I believe that Barack Obama is the current president of the United States. I believe that based on my experience of his presidency. I don't need the testimony of an authority and I don't need to use my powers of reason. I simply have to observe. I did not, however, experience Abraham Lincoln's presidency. I accept the authority of experts in the field of history and the reliability of other evidence.
But there are some things that neither experience or the word of an authority can prove. Think of a criminal trial, for example. A man stands accused of murder. No one saw him commit the murder, so there are no witnesses to say, "I saw him aim the gun, pull the trigger and murder the victim." There are, however, fingerprints on the weapon and both the prints and the weapon belong to the accused. The accused was heard to utter threats on the life of the victim in the days prior to the murder. The accused cannot account for his whereabouts during the time the murder was committed. The accused and the victim were seen together in a car leaving a restaurant one hour before the victim was killed. When the police came to question the accused, the first words out of his mouth were, "I didn't do it."
Using your powers of reason what might you conclude? He did it. You didn't experience him doing it. There isn't an authority that can tell you beyond all doubt that he did it. But based on the evidence at hand, you can reasonably conclude, "I believe that man is guilty as charged."
Knowing faith, then, is not some blind leap into the darkness. John Stott said, "To bring our minds under Christ's yoke is not to deny our rationality but to submit to his revelation." Knowing faith is based on the testimony of an authority, our own experience, or our ability to consider all the evidence and work toward a reasonable conclusion. And sometimes, all three.
The Bible talks about knowing faith. Jude 3 mentions the "faith that was once and for all delivered to the saints." Jude is talking about a body of teaching that has been passed on. A set of statements about God, His word, His work in the world.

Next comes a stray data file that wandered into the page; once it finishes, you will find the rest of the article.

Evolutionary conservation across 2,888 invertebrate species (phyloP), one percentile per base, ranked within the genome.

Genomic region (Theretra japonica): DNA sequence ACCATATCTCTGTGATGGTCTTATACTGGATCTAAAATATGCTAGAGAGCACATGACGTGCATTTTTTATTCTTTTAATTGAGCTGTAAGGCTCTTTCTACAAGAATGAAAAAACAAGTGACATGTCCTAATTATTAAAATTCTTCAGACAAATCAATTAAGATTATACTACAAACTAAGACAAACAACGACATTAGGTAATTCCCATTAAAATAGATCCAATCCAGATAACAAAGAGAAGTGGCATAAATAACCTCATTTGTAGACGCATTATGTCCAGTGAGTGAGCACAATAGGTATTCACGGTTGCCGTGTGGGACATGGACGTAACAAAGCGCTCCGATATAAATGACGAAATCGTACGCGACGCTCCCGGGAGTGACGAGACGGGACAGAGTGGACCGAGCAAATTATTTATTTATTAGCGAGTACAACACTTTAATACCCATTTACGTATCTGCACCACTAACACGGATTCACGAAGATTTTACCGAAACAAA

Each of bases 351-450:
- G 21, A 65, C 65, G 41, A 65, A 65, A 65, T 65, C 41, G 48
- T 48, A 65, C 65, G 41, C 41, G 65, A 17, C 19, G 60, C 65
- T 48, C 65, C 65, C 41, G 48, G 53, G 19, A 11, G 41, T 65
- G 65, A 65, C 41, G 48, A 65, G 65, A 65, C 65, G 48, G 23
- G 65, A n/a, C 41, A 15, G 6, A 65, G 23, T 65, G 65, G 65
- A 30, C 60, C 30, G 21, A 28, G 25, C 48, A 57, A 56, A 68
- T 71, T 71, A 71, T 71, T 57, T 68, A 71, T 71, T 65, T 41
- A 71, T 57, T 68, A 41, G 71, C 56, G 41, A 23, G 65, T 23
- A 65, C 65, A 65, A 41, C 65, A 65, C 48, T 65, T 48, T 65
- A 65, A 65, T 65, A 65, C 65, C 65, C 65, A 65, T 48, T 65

Then there's James 2:19. "You believe that there is one God. Good. Even the demons believe that -- and shudder." James is confronting people who think that knowing the facts about God is enough to have a relationship with him. They claim to know a lot about God and in fact probably do. But there is no change in how they live. So he says to them, "Okay, so you have this knowing faith. You accept as true certain statements about God. For example, there is one God; great! The devil believes that."
In other words, the demons are orthodox. They believe that there is one God. Which tells us something about the limits of knowing faith. It isn't enough to save us. I'll put it this way; you can't be saved without a knowing faith. There are certain statements about God and His work in Jesus Christ that you have to accept as true in order to be saved. But simply acknowledging their truth isn't enough to save you.
To be perfectly clear, it isn't enough to just agree that there is a God. In fact, it isn't enough to even know and believe a ton of facts about God. There has to be more than the delivery, reception and acceptance of certain facts and information.
I think some of us assume that by virtue of our knowledge of the Bible and our belief that all of that knowledge is true that we are, therefore, people of faith. Are we? Or are we merely people of facts.
The prince of Grenada, an heir to the Spanish crown, was sentenced to life in solitary confinement in Madrid's ancient prison called "The Place of the Skull." Everyone knew that once you were in, you would never come out alive. The prince was given one book to read the entire time-the Bible. With only one book to read, he read it over hundreds and hundreds of times. The book became his constant companion.